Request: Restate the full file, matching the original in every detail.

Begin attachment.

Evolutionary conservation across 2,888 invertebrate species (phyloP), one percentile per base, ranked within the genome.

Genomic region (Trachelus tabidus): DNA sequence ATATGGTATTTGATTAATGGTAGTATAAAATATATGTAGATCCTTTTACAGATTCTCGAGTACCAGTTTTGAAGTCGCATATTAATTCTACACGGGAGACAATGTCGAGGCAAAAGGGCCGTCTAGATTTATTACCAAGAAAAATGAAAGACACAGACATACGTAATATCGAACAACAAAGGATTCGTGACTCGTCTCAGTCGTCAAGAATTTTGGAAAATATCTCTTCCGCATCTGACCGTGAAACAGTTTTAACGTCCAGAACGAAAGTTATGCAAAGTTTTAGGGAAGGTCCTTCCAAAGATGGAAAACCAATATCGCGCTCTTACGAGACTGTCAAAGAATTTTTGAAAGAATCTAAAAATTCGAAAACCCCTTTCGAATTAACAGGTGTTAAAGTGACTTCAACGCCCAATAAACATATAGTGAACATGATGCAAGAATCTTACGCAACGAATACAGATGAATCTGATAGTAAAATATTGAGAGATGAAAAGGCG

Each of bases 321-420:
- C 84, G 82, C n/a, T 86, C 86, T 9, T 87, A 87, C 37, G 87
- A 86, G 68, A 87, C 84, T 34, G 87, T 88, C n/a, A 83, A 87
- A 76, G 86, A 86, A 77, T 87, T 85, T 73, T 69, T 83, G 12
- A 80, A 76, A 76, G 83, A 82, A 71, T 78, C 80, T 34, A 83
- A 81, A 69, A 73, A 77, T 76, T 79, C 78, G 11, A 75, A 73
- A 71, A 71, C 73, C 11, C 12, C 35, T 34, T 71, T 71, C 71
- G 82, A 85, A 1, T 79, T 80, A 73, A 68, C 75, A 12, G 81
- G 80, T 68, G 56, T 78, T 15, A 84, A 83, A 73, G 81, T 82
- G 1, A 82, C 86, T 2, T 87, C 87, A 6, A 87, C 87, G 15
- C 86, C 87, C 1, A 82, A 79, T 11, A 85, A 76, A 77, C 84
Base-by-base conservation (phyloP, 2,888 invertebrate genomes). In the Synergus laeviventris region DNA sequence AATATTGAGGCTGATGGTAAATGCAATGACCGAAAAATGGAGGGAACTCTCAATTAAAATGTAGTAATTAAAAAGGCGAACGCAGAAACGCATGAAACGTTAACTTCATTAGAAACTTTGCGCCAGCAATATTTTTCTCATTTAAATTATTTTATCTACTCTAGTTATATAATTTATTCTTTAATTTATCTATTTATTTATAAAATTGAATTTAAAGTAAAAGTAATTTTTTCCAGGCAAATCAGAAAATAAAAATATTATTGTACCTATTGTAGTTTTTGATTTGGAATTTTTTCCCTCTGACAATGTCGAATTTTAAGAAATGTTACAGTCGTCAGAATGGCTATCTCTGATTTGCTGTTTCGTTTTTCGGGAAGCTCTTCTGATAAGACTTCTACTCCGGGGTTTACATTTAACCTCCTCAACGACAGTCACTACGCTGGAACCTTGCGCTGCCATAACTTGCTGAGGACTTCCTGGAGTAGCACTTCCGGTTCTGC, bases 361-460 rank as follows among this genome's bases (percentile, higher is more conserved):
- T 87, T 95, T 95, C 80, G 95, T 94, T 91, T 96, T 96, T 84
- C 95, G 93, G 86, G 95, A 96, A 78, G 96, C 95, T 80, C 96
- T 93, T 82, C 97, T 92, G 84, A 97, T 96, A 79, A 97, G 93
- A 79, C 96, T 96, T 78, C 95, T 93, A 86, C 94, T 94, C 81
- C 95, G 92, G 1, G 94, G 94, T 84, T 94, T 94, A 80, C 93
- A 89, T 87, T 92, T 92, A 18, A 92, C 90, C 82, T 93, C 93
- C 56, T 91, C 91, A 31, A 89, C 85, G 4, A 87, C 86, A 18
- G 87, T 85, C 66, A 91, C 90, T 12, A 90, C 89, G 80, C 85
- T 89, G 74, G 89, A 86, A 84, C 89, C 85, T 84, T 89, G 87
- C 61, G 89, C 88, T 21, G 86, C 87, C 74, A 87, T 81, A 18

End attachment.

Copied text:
Evolutionary conservation across 2,888 invertebrate species (phyloP), one percentile per base, ranked within the genome.

Genomic region (Trachelus tabidus): DNA sequence ATATGGTATTTGATTAATGGTAGTATAAAATATATGTAGATCCTTTTACAGATTCTCGAGTACCAGTTTTGAAGTCGCATATTAATTCTACACGGGAGACAATGTCGAGGCAAAAGGGCCGTCTAGATTTATTACCAAGAAAAATGAAAGACACAGACATACGTAATATCGAACAACAAAGGATTCGTGACTCGTCTCAGTCGTCAAGAATTTTGGAAAATATCTCTTCCGCATCTGACCGTGAAACAGTTTTAACGTCCAGAACGAAAGTTATGCAAAGTTTTAGGGAAGGTCCTTCCAAAGATGGAAAACCAATATCGCGCTCTTACGAGACTGTCAAAGAATTTTTGAAAGAATCTAAAAATTCGAAAACCCCTTTCGAATTAACAGGTGTTAAAGTGACTTCAACGCCCAATAAACATATAGTGAACATGATGCAAGAATCTTACGCAACGAATACAGATGAATCTGATAGTAAAATATTGAGAGATGAAAAGGCG

Each of bases 321-420:
- C 84, G 82, C n/a, T 86, C 86, T 9, T 87, A 87, C 37, G 87
- A 86, G 68, A 87, C 84, T 34, G 87, T 88, C n/a, A 83, A 87
- A 76, G 86, A 86, A 77, T 87, T 85, T 73, T 69, T 83, G 12
- A 80, A 76, A 76, G 83, A 82, A 71, T 78, C 80, T 34, A 83
- A 81, A 69, A 73, A 77, T 76, T 79, C 78, G 11, A 75, A 73
- A 71, A 71, C 73, C 11, C 12, C 35, T 34, T 71, T 71, C 71
- G 82, A 85, A 1, T 79, T 80, A 73, A 68, C 75, A 12, G 81
- G 80, T 68, G 56, T 78, T 15, A 84, A 83, A 73, G 81, T 82
- G 1, A 82, C 86, T 2, T 87, C 87, A 6, A 87, C 87, G 15
- C 86, C 87, C 1, A 82, A 79, T 11, A 85, A 76, A 77, C 84
Base-by-base conservation (phyloP, 2,888 invertebrate genomes). In the Synergus laeviventris region DNA sequence AATATTGAGGCTGATGGTAAATGCAATGACCGAAAAATGGAGGGAACTCTCAATTAAAATGTAGTAATTAAAAAGGCGAACGCAGAAACGCATGAAACGTTAACTTCATTAGAAACTTTGCGCCAGCAATATTTTTCTCATTTAAATTATTTTATCTACTCTAGTTATATAATTTATTCTTTAATTTATCTATTTATTTATAAAATTGAATTTAAAGTAAAAGTAATTTTTTCCAGGCAAATCAGAAAATAAAAATATTATTGTACCTATTGTAGTTTTTGATTTGGAATTTTTTCCCTCTGACAATGTCGAATTTTAAGAAATGTTACAGTCGTCAGAATGGCTATCTCTGATTTGCTGTTTCGTTTTTCGGGAAGCTCTTCTGATAAGACTTCTACTCCGGGGTTTACATTTAACCTCCTCAACGACAGTCACTACGCTGGAACCTTGCGCTGCCATAACTTGCTGAGGACTTCCTGGAGTAGCACTTCCGGTTCTGC, bases 361-460 rank as follows among this genome's bases (percentile, higher is more conserved):
- T 87, T 95, T 95, C 80, G 95, T 94, T 91, T 96, T 96, T 84
- C 95, G 93, G 86, G 95, A 96, A 78, G 96, C 95, T 80, C 96
- T 93, T 82, C 97, T 92, G 84, A 97, T 96, A 79, A 97, G 93
- A 79, C 96, T 96, T 78, C 95, T 93, A 86, C 94, T 94, C 81
- C 95, G 92, G 1, G 94, G 94, T 84, T 94, T 94, A 80, C 93
- A 89, T 87, T 92, T 92, A 18, A 92, C 90, C 82, T 93, C 93
- C 56, T 91, C 91, A 31, A 89, C 85, G 4, A 87, C 86, A 18
- G 87, T 85, C 66, A 91, C 90, T 12, A 90, C 89, G 80, C 85
- T 89, G 74, G 89, A 86, A 84, C 89, C 85, T 84, T 89, G 87
- C 61, G 89, C 88, T 21, G 86, C 87, C 74, A 87, T 81, A 18